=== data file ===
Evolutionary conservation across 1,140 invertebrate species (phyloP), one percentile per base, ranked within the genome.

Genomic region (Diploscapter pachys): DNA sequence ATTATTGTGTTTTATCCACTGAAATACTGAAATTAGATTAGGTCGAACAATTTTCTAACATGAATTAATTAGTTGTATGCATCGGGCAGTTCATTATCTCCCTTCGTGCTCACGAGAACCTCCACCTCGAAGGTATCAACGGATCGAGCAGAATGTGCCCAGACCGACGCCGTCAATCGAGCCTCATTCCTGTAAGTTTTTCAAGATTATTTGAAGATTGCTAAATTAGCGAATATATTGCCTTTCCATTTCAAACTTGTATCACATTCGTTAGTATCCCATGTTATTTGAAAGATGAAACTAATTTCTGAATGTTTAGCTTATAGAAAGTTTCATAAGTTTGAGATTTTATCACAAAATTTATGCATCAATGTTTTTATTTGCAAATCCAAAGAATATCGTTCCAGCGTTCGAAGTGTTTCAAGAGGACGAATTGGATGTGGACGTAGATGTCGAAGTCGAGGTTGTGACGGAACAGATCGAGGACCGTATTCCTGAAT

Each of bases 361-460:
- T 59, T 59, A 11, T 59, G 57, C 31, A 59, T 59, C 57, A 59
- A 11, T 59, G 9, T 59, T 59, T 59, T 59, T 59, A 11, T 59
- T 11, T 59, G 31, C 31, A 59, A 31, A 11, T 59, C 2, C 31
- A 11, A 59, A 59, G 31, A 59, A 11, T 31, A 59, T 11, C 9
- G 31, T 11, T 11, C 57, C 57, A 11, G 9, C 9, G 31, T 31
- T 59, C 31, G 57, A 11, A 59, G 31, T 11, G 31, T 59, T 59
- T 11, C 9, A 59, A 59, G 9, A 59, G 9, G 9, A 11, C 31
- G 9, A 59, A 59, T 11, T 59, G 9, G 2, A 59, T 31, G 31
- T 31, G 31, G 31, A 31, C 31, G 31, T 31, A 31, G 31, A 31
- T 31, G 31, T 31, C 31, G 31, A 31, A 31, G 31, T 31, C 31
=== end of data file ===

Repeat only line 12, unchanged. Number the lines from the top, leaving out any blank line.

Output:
- T 31, G 31, G 31, A 31, C 31, G 31, T 31, A 31, G 31, A 31